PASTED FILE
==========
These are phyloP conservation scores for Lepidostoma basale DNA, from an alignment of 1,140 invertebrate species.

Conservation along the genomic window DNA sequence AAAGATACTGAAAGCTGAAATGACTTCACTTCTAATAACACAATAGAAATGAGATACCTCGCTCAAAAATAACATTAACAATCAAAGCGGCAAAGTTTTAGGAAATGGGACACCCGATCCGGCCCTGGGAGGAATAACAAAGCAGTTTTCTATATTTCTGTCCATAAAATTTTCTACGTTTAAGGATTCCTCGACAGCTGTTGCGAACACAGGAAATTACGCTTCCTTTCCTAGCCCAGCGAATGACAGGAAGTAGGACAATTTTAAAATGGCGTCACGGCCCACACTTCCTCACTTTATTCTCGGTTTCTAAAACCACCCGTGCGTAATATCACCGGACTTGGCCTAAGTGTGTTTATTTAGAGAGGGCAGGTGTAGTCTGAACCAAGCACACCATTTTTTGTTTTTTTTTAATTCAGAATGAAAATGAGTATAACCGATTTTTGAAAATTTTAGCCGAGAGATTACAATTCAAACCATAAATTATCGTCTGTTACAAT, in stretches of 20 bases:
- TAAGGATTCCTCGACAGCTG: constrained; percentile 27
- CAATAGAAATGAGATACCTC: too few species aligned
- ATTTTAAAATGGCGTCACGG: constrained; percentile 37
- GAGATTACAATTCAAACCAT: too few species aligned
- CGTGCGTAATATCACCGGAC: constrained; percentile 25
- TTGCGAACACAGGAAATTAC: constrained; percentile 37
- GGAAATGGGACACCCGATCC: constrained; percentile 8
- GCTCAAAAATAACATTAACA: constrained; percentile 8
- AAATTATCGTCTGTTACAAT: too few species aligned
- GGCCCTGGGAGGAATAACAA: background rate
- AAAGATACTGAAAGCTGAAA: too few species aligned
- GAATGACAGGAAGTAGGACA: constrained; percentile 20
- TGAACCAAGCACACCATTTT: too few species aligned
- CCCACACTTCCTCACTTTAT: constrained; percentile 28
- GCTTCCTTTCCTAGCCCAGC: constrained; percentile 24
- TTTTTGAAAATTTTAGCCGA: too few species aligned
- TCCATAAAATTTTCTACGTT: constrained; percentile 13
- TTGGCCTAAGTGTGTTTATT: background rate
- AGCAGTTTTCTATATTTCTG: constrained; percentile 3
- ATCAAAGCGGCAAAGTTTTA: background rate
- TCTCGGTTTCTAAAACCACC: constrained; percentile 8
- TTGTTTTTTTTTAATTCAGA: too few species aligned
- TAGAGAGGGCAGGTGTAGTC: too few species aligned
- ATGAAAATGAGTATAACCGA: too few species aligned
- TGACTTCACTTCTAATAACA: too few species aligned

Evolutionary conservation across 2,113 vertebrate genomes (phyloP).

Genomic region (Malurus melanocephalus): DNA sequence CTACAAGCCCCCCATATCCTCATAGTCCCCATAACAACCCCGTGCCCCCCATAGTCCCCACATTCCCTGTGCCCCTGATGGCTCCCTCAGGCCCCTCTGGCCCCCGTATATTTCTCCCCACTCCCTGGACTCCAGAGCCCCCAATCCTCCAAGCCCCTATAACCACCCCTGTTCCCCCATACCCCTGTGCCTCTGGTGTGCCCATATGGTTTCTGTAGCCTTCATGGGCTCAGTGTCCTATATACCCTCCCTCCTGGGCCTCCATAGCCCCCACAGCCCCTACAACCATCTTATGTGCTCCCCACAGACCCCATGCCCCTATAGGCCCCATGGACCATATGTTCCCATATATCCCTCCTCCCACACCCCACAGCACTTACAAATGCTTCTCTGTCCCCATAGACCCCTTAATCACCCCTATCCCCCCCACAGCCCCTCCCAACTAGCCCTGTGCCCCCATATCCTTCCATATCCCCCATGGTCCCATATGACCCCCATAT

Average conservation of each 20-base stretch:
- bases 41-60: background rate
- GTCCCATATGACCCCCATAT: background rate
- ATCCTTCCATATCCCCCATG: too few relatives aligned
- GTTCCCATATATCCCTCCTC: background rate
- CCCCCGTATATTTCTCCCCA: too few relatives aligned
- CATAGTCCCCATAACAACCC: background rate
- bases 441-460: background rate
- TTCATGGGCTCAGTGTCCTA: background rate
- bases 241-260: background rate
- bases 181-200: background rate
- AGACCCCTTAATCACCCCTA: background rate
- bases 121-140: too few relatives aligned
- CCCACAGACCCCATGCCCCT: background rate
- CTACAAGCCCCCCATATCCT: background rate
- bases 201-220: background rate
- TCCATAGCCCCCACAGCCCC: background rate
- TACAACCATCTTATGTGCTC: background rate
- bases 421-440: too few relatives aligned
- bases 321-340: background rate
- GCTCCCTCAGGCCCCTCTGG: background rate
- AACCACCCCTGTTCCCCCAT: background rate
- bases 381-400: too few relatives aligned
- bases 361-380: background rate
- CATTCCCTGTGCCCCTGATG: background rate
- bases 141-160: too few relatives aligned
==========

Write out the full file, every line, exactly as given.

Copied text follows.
These are phyloP conservation scores for Lepidostoma basale DNA, from an alignment of 1,140 invertebrate species.

Conservation along the genomic window DNA sequence AAAGATACTGAAAGCTGAAATGACTTCACTTCTAATAACACAATAGAAATGAGATACCTCGCTCAAAAATAACATTAACAATCAAAGCGGCAAAGTTTTAGGAAATGGGACACCCGATCCGGCCCTGGGAGGAATAACAAAGCAGTTTTCTATATTTCTGTCCATAAAATTTTCTACGTTTAAGGATTCCTCGACAGCTGTTGCGAACACAGGAAATTACGCTTCCTTTCCTAGCCCAGCGAATGACAGGAAGTAGGACAATTTTAAAATGGCGTCACGGCCCACACTTCCTCACTTTATTCTCGGTTTCTAAAACCACCCGTGCGTAATATCACCGGACTTGGCCTAAGTGTGTTTATTTAGAGAGGGCAGGTGTAGTCTGAACCAAGCACACCATTTTTTGTTTTTTTTTAATTCAGAATGAAAATGAGTATAACCGATTTTTGAAAATTTTAGCCGAGAGATTACAATTCAAACCATAAATTATCGTCTGTTACAAT, in stretches of 20 bases:
- TAAGGATTCCTCGACAGCTG: constrained; percentile 27
- CAATAGAAATGAGATACCTC: too few species aligned
- ATTTTAAAATGGCGTCACGG: constrained; percentile 37
- GAGATTACAATTCAAACCAT: too few species aligned
- CGTGCGTAATATCACCGGAC: constrained; percentile 25
- TTGCGAACACAGGAAATTAC: constrained; percentile 37
- GGAAATGGGACACCCGATCC: constrained; percentile 8
- GCTCAAAAATAACATTAACA: constrained; percentile 8
- AAATTATCGTCTGTTACAAT: too few species aligned
- GGCCCTGGGAGGAATAACAA: background rate
- AAAGATACTGAAAGCTGAAA: too few species aligned
- GAATGACAGGAAGTAGGACA: constrained; percentile 20
- TGAACCAAGCACACCATTTT: too few species aligned
- CCCACACTTCCTCACTTTAT: constrained; percentile 28
- GCTTCCTTTCCTAGCCCAGC: constrained; percentile 24
- TTTTTGAAAATTTTAGCCGA: too few species aligned
- TCCATAAAATTTTCTACGTT: constrained; percentile 13
- TTGGCCTAAGTGTGTTTATT: background rate
- AGCAGTTTTCTATATTTCTG: constrained; percentile 3
- ATCAAAGCGGCAAAGTTTTA: background rate
- TCTCGGTTTCTAAAACCACC: constrained; percentile 8
- TTGTTTTTTTTTAATTCAGA: too few species aligned
- TAGAGAGGGCAGGTGTAGTC: too few species aligned
- ATGAAAATGAGTATAACCGA: too few species aligned
- TGACTTCACTTCTAATAACA: too few species aligned

Evolutionary conservation across 2,113 vertebrate genomes (phyloP).

Genomic region (Malurus melanocephalus): DNA sequence CTACAAGCCCCCCATATCCTCATAGTCCCCATAACAACCCCGTGCCCCCCATAGTCCCCACATTCCCTGTGCCCCTGATGGCTCCCTCAGGCCCCTCTGGCCCCCGTATATTTCTCCCCACTCCCTGGACTCCAGAGCCCCCAATCCTCCAAGCCCCTATAACCACCCCTGTTCCCCCATACCCCTGTGCCTCTGGTGTGCCCATATGGTTTCTGTAGCCTTCATGGGCTCAGTGTCCTATATACCCTCCCTCCTGGGCCTCCATAGCCCCCACAGCCCCTACAACCATCTTATGTGCTCCCCACAGACCCCATGCCCCTATAGGCCCCATGGACCATATGTTCCCATATATCCCTCCTCCCACACCCCACAGCACTTACAAATGCTTCTCTGTCCCCATAGACCCCTTAATCACCCCTATCCCCCCCACAGCCCCTCCCAACTAGCCCTGTGCCCCCATATCCTTCCATATCCCCCATGGTCCCATATGACCCCCATAT

Average conservation of each 20-base stretch:
- bases 41-60: background rate
- GTCCCATATGACCCCCATAT: background rate
- ATCCTTCCATATCCCCCATG: too few relatives aligned
- GTTCCCATATATCCCTCCTC: background rate
- CCCCCGTATATTTCTCCCCA: too few relatives aligned
- CATAGTCCCCATAACAACCC: background rate
- bases 441-460: background rate
- TTCATGGGCTCAGTGTCCTA: background rate
- bases 241-260: background rate
- bases 181-200: background rate
- AGACCCCTTAATCACCCCTA: background rate
- bases 121-140: too few relatives aligned
- CCCACAGACCCCATGCCCCT: background rate
- CTACAAGCCCCCCATATCCT: background rate
- bases 201-220: background rate
- TCCATAGCCCCCACAGCCCC: background rate
- TACAACCATCTTATGTGCTC: background rate
- bases 421-440: too few relatives aligned
- bases 321-340: background rate
- GCTCCCTCAGGCCCCTCTGG: background rate
- AACCACCCCTGTTCCCCCAT: background rate
- bases 381-400: too few relatives aligned
- bases 361-380: background rate
- CATTCCCTGTGCCCCTGATG: background rate
- bases 141-160: too few relatives aligned